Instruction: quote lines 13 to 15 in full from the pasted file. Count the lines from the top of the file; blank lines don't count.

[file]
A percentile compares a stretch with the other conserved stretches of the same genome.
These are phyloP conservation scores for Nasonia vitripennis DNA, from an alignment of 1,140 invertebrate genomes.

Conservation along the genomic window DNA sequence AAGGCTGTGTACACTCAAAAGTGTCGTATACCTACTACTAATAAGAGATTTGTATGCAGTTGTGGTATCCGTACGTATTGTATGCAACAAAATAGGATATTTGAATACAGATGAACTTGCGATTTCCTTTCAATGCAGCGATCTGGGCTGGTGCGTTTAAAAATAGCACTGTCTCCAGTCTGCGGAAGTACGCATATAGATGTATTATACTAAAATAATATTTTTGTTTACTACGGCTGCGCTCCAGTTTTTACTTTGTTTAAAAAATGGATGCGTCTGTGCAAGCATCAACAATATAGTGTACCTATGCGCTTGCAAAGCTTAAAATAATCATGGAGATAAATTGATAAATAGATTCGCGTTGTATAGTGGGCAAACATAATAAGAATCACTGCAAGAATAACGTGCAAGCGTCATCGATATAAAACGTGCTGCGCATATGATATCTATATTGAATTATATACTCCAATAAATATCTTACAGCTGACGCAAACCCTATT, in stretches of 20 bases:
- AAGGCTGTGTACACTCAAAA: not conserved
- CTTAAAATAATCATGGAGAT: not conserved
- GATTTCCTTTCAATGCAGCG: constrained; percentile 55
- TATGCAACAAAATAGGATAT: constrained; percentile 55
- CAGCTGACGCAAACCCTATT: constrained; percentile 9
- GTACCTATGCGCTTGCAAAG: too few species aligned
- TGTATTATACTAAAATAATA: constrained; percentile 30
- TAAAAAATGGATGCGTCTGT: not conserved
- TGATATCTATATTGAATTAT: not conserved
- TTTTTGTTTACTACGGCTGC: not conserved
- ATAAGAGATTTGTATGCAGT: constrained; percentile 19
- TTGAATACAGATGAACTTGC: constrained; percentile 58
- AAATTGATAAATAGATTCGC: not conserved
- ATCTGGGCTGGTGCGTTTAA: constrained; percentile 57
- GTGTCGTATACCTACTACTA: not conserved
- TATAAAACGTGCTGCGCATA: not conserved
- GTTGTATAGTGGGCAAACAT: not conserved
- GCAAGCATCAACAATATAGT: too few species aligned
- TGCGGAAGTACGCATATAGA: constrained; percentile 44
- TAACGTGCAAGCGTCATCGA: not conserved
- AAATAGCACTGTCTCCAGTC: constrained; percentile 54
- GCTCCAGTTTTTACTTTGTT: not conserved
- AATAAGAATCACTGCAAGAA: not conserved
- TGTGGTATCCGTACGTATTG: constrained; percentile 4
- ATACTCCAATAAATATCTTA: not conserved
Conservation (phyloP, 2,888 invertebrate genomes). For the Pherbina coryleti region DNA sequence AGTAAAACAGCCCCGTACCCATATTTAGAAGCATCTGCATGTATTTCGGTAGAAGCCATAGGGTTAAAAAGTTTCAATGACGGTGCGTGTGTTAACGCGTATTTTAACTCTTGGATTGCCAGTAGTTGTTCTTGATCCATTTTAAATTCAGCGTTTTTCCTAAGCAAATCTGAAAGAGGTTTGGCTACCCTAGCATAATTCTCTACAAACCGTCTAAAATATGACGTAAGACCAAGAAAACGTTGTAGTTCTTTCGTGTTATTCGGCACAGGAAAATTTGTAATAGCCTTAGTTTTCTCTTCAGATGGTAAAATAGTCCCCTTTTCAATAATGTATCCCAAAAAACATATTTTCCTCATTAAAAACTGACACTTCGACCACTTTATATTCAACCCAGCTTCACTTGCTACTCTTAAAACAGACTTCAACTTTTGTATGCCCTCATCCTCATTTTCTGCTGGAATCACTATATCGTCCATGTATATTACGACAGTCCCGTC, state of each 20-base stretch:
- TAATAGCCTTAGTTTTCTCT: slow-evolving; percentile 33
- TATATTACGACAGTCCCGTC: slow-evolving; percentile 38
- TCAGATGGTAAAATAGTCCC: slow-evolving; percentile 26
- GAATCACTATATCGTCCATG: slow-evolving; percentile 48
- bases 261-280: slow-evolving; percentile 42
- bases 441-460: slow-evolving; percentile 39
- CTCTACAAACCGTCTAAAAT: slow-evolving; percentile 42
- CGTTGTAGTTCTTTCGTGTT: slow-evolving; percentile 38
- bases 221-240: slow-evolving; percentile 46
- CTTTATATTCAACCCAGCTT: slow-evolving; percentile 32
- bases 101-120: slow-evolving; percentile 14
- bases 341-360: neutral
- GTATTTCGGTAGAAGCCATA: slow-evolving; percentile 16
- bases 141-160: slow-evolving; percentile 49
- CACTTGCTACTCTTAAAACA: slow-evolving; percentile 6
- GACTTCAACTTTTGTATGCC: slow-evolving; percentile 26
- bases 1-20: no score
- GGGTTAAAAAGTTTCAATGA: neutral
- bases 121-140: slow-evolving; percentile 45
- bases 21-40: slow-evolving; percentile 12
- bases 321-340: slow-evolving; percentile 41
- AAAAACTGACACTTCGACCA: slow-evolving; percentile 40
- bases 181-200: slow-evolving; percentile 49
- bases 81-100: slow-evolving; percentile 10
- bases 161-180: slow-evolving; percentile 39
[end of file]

- TTTTTGTTTACTACGGCTGC: not conserved
- ATAAGAGATTTGTATGCAGT: constrained; percentile 19
- TTGAATACAGATGAACTTGC: constrained; percentile 58